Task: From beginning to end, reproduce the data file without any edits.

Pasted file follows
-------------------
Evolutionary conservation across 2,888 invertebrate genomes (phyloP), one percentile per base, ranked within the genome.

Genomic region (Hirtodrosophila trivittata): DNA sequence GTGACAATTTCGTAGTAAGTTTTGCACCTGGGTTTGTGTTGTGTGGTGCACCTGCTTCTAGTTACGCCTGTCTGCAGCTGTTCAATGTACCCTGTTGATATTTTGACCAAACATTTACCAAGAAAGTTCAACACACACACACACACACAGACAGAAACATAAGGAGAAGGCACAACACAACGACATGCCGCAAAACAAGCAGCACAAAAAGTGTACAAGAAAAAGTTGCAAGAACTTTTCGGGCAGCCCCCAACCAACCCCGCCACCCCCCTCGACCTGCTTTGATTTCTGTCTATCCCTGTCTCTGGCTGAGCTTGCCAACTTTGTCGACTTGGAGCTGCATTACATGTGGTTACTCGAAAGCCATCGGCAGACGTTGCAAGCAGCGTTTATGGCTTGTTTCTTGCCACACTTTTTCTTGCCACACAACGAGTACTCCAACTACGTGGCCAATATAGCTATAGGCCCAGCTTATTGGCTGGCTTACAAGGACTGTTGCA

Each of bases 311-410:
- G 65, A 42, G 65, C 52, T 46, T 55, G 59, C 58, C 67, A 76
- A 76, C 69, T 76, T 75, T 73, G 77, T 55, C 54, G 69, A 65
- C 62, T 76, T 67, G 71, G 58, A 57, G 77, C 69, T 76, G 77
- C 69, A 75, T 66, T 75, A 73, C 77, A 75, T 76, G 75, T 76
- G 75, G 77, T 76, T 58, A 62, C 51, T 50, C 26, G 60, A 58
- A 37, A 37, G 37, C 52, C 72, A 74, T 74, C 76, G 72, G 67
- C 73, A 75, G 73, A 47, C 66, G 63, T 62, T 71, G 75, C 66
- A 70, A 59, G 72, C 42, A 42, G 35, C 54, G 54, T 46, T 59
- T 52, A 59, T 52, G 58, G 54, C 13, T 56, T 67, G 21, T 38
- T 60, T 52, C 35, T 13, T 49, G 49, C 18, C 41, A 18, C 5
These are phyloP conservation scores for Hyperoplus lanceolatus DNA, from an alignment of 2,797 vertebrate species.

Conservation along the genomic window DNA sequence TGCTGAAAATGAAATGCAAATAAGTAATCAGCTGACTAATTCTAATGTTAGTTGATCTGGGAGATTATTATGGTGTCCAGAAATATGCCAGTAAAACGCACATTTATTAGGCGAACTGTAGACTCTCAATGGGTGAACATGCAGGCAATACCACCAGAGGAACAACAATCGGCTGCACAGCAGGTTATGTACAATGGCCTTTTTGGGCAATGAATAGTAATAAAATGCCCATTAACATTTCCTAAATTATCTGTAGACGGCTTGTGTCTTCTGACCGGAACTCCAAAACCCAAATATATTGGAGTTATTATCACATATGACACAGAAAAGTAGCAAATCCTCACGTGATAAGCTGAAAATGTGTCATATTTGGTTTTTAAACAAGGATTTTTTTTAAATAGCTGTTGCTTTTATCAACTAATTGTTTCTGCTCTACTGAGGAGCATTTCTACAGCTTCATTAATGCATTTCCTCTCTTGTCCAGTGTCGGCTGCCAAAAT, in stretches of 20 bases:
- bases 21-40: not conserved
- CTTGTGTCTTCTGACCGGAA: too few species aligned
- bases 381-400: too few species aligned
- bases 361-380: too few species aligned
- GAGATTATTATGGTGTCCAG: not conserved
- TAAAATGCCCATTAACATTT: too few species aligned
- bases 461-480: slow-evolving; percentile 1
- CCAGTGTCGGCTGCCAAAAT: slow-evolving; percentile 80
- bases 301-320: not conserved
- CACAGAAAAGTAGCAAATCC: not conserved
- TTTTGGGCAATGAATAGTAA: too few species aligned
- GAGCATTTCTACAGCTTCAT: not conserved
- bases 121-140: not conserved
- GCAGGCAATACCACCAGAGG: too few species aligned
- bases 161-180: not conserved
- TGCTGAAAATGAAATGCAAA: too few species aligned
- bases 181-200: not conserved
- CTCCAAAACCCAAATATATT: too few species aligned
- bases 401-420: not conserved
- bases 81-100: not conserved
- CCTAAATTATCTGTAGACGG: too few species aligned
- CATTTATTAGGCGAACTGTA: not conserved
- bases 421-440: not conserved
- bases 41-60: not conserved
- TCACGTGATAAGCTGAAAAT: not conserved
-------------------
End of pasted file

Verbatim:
Evolutionary conservation across 2,888 invertebrate genomes (phyloP), one percentile per base, ranked within the genome.

Genomic region (Hirtodrosophila trivittata): DNA sequence GTGACAATTTCGTAGTAAGTTTTGCACCTGGGTTTGTGTTGTGTGGTGCACCTGCTTCTAGTTACGCCTGTCTGCAGCTGTTCAATGTACCCTGTTGATATTTTGACCAAACATTTACCAAGAAAGTTCAACACACACACACACACACAGACAGAAACATAAGGAGAAGGCACAACACAACGACATGCCGCAAAACAAGCAGCACAAAAAGTGTACAAGAAAAAGTTGCAAGAACTTTTCGGGCAGCCCCCAACCAACCCCGCCACCCCCCTCGACCTGCTTTGATTTCTGTCTATCCCTGTCTCTGGCTGAGCTTGCCAACTTTGTCGACTTGGAGCTGCATTACATGTGGTTACTCGAAAGCCATCGGCAGACGTTGCAAGCAGCGTTTATGGCTTGTTTCTTGCCACACTTTTTCTTGCCACACAACGAGTACTCCAACTACGTGGCCAATATAGCTATAGGCCCAGCTTATTGGCTGGCTTACAAGGACTGTTGCA

Each of bases 311-410:
- G 65, A 42, G 65, C 52, T 46, T 55, G 59, C 58, C 67, A 76
- A 76, C 69, T 76, T 75, T 73, G 77, T 55, C 54, G 69, A 65
- C 62, T 76, T 67, G 71, G 58, A 57, G 77, C 69, T 76, G 77
- C 69, A 75, T 66, T 75, A 73, C 77, A 75, T 76, G 75, T 76
- G 75, G 77, T 76, T 58, A 62, C 51, T 50, C 26, G 60, A 58
- A 37, A 37, G 37, C 52, C 72, A 74, T 74, C 76, G 72, G 67
- C 73, A 75, G 73, A 47, C 66, G 63, T 62, T 71, G 75, C 66
- A 70, A 59, G 72, C 42, A 42, G 35, C 54, G 54, T 46, T 59
- T 52, A 59, T 52, G 58, G 54, C 13, T 56, T 67, G 21, T 38
- T 60, T 52, C 35, T 13, T 49, G 49, C 18, C 41, A 18, C 5
These are phyloP conservation scores for Hyperoplus lanceolatus DNA, from an alignment of 2,797 vertebrate species.

Conservation along the genomic window DNA sequence TGCTGAAAATGAAATGCAAATAAGTAATCAGCTGACTAATTCTAATGTTAGTTGATCTGGGAGATTATTATGGTGTCCAGAAATATGCCAGTAAAACGCACATTTATTAGGCGAACTGTAGACTCTCAATGGGTGAACATGCAGGCAATACCACCAGAGGAACAACAATCGGCTGCACAGCAGGTTATGTACAATGGCCTTTTTGGGCAATGAATAGTAATAAAATGCCCATTAACATTTCCTAAATTATCTGTAGACGGCTTGTGTCTTCTGACCGGAACTCCAAAACCCAAATATATTGGAGTTATTATCACATATGACACAGAAAAGTAGCAAATCCTCACGTGATAAGCTGAAAATGTGTCATATTTGGTTTTTAAACAAGGATTTTTTTTAAATAGCTGTTGCTTTTATCAACTAATTGTTTCTGCTCTACTGAGGAGCATTTCTACAGCTTCATTAATGCATTTCCTCTCTTGTCCAGTGTCGGCTGCCAAAAT, in stretches of 20 bases:
- bases 21-40: not conserved
- CTTGTGTCTTCTGACCGGAA: too few species aligned
- bases 381-400: too few species aligned
- bases 361-380: too few species aligned
- GAGATTATTATGGTGTCCAG: not conserved
- TAAAATGCCCATTAACATTT: too few species aligned
- bases 461-480: slow-evolving; percentile 1
- CCAGTGTCGGCTGCCAAAAT: slow-evolving; percentile 80
- bases 301-320: not conserved
- CACAGAAAAGTAGCAAATCC: not conserved
- TTTTGGGCAATGAATAGTAA: too few species aligned
- GAGCATTTCTACAGCTTCAT: not conserved
- bases 121-140: not conserved
- GCAGGCAATACCACCAGAGG: too few species aligned
- bases 161-180: not conserved
- TGCTGAAAATGAAATGCAAA: too few species aligned
- bases 181-200: not conserved
- CTCCAAAACCCAAATATATT: too few species aligned
- bases 401-420: not conserved
- bases 81-100: not conserved
- CCTAAATTATCTGTAGACGG: too few species aligned
- CATTTATTAGGCGAACTGTA: not conserved
- bases 421-440: not conserved
- bases 41-60: not conserved
- TCACGTGATAAGCTGAAAAT: not conserved